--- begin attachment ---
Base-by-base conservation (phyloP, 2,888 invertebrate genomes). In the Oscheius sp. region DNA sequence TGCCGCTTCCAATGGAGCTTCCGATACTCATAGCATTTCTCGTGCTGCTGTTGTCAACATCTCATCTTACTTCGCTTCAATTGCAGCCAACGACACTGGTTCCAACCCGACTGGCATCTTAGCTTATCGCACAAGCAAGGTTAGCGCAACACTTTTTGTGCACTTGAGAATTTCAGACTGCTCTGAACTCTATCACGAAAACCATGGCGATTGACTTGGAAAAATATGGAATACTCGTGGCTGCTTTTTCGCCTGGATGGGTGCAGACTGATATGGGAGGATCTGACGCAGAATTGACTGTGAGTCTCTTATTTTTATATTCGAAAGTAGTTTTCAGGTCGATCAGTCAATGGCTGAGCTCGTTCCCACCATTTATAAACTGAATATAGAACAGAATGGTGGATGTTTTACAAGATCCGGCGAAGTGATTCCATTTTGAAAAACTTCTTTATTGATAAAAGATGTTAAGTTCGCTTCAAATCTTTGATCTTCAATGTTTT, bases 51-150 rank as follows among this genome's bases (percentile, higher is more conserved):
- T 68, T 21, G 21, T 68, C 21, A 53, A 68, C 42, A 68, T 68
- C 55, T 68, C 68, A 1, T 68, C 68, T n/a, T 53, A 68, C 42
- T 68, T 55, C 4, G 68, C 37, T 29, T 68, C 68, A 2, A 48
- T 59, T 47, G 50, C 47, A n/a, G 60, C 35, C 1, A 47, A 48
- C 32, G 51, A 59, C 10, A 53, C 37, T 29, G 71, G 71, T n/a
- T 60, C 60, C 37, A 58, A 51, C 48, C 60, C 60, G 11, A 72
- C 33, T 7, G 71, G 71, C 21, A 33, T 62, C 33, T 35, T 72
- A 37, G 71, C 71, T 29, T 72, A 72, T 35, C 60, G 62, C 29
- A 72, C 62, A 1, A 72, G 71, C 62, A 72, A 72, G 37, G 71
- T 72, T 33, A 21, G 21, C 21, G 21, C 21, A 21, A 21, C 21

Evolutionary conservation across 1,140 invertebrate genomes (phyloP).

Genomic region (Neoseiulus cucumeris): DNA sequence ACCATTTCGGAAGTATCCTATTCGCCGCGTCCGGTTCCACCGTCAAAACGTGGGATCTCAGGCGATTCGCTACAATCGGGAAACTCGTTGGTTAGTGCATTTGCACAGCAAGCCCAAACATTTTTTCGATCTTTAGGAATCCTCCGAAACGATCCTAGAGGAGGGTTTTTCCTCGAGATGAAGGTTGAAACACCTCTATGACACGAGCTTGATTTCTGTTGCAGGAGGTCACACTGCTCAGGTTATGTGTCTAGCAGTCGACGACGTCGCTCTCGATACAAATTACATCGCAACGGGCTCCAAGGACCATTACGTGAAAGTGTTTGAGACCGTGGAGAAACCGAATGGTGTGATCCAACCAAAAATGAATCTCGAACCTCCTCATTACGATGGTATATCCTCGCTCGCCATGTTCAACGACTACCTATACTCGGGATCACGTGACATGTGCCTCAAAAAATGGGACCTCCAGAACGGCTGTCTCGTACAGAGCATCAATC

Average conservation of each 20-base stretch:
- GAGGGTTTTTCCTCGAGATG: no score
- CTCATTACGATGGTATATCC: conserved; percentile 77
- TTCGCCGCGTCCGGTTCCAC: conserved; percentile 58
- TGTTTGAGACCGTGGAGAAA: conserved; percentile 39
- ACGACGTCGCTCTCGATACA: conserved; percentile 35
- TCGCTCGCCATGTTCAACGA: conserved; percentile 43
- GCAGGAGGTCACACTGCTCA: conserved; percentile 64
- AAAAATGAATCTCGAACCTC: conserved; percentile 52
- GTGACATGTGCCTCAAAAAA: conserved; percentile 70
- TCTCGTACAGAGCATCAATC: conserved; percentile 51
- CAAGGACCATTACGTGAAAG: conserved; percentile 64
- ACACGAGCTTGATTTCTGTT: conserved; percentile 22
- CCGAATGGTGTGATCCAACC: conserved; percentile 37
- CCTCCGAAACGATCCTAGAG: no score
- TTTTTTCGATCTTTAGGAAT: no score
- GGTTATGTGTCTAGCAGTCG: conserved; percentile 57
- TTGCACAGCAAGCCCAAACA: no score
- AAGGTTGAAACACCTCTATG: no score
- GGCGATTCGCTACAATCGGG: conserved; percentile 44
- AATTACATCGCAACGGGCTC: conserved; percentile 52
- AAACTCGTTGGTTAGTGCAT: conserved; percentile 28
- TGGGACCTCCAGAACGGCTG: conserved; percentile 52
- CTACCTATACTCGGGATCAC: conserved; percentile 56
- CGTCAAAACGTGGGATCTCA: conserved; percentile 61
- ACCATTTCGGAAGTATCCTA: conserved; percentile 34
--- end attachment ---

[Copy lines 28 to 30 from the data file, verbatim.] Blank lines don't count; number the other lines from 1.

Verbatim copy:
- CCTCCGAAACGATCCTAGAG: no score
- TTTTTTCGATCTTTAGGAAT: no score
- GGTTATGTGTCTAGCAGTCG: conserved; percentile 57